Table 1. Performance evaluation of state of the art spectral similarity measures using a 100 × 100 pixel simulated EnMAP subset from Rodalquilar in an EnGeoMAP 2.0 analysis.
MethodRuntime (s)MSSIM with Linear RegressionAlgorithm ComplexityOverall Performance
Linear Correlation61.441.01A
Linear Regression92.381.02B
MSAM130.041.02C
SID131.670.8892D
SIDx(SIN(MSAM))206.290.893E
SIDx(TAN(MSAM))300.770.893F
As a final step the absolute absorption depth information of each image pixel may now be analyzed using fully constrained linear unmixing with the absolute absorption depths of only those mineral and material endmembers that have been detected by the weighted fitting in the previous analysis step. Fully constrained linear unmixing was used as it represents the most widely used unmixing technique today [42]. This unmixing information is now used to reconstruct the absolute absorption depths at an image pixel via its detected reference spectra endmembers.

4.5. Calculation of Spatio-Spectral Gradients

The unmixed image data is now analyzed for spatio-spectral gradients using the Busyness Multiple Correlation Edge Detector (BMCED) approach [31,32] for the localization of spatio-spectral gradients. The gradient detection proposed here is carried out by a moving window based operator that moves across all lines (l) and samples (s) of the data cube calculating the linear correlation (see Equation (1)) (LCorr) of the neighborhood pixels with the central pixel at position (i,j), shown in Equation (2). The gradient (Grad) is detected by weighting the linear correlation result with a kernel of coefficients calculated by a Laplacian of Gaussian function (see Equation (3)) with × and y being the coordinates of the pixels inside the moving window. Sigma is the standard deviation of the Gaussian function used.
Grad i , j = 0 i , j = s , l = LoG i , j ( LCorr i , j )
LoG = 1 π σ 4 e x 2 + y 2 2 σ 2 ( 1 x 2 + y 2 2 σ 2 )
    σ sensor = FWHM sensor 2 2 ln 2
The standard deviation in Equation (3) can be adjusted towards a specific sensor PSF using a sensor dependent standard deviation, which can be calculated through Equation (4). With σsensor being the sensor adopted standard deviation to be used in Equation (3) and FWHMsensor being the sensors spatial full width at half maximum. The resulting gradient map can now be filtered with a modified Canny edge filter [43] where the initial Sobel operator has been replaced by the Prewitt operator for hyperspectral edge detection [32].

4.6. Automated Retrieval of Potential Exploration Anomalies

The main aim of imaging spectroscopy in mineral exploration is the identification of minerals and their specific spatial distribution pattern to identify zones of high ore potential. These zones of highest prospectivity may then aid more detailed exploration work in the field. The critical factor for the success of such an operation is to link the geological expert knowledge, e.g., from exploration models, to the results derived from imaging spectroscopy in order to identify exploration targets of interest over large areas [44,45]. This can be achieved using the best weighted fit material maps.
Gossan zones may show a characteristic oxidation pattern of metal sulfide minerals, which may indicate the abundance of copper bearing sulfide minerals (e.g., chalcopyrite) rather than the abundance of purely iron bearing sulfides (e.g., jarosite) [46]. An iron alteration zone pattern can be created from this geologic expert knowledge where hematite outlines the zone most proximal to the chalcopyrite mineralization. Goethite surrounds these hematite zones where the content of pyrite exceeds those of chalcopyrite grading outwards into the most distal zone with a dominance of jarosite, which mainly indicates the oxidation of pyrite [47]. This subdivision of gossan areas into three zones can now be exploited for an automatic detection of gossan mineral anomalies, which is described below. At first all inner zones, which are represented by pixels with a best weighted fit value with hematite are extracted. This is also carried out with the middle zone represented by goethite pixels and the distal zone represented by jarosite pixels. Now the three zones are transformed to binary images. Each zone of continuous hematite pixels is now grown via iterative binary morphological dilation [48] until at least one zone of goethite and jarosite are intersected by the dilated innermost zone. This process is repeated until all adjacent goethite and jarosite zones are found for each continuous hematite zone. The workflow is shown in Figure S1 of Supplement 1.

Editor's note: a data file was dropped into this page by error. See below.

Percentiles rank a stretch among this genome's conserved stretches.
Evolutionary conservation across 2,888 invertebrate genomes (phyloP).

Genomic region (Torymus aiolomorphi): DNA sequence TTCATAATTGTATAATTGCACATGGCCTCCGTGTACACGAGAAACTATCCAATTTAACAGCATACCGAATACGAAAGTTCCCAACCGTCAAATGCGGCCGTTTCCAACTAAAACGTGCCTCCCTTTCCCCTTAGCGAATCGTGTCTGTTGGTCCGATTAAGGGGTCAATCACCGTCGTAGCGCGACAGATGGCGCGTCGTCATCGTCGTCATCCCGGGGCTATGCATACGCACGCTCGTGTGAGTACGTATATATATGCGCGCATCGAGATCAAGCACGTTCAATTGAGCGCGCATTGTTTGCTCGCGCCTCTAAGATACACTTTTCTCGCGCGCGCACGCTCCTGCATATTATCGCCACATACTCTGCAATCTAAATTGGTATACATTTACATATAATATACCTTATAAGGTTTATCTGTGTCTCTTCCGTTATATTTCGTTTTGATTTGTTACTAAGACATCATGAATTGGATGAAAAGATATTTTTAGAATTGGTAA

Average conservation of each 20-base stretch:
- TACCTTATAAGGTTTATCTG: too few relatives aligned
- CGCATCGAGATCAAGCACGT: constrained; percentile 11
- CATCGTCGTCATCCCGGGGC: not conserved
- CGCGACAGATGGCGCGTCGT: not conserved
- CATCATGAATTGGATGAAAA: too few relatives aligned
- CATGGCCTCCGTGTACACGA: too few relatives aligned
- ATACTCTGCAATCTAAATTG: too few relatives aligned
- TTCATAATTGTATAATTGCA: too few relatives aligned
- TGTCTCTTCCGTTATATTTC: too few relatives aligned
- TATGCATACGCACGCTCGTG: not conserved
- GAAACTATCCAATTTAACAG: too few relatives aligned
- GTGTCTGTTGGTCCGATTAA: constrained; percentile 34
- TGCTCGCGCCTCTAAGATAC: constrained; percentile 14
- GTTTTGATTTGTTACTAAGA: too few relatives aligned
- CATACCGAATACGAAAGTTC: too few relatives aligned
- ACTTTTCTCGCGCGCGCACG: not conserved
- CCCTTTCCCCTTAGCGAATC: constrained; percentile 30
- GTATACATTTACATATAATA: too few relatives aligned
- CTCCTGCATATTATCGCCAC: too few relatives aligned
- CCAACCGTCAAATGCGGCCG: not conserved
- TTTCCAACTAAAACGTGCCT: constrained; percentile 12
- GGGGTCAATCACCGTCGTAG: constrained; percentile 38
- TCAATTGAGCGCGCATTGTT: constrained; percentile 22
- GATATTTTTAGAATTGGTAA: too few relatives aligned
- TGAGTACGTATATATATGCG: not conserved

5. Results of EnGeoMAP 2.0

Results from EnGeoMAP 2.0 were calculated from HyMAP and simulated EnMAP data over the Rodalquilar gold-alunite deposit in Spain and the Haib River porphyry copper-molybdenum deposit. EnGeoMAP 2.0 results from the airborne HyMAP sensor serve as benchmark for the results calculated from the hyperspectral spaceborne sensors. The GFZ spectral reference library [36], shown in Figure S2 was used to create the here presented EnGeoMAP 2.0 results. Vegetation spectra from the USGS digital spectral library [12] were additionally included: the spectra “fir tree” and “green grass” represent green vegetation, the spectrum “dry and green grass” was used as representative for dry and green vegetation and the spectrum “dry long grass” was used as reference spectrum for dry vegetation. Additional results from the USGS digital spectral library [12] and endmember mixtures thereof are also shown. EnGeoMAP 2.0 results from Hyperion data are separately shown in Supplement 5 to preserve the compactness of the article.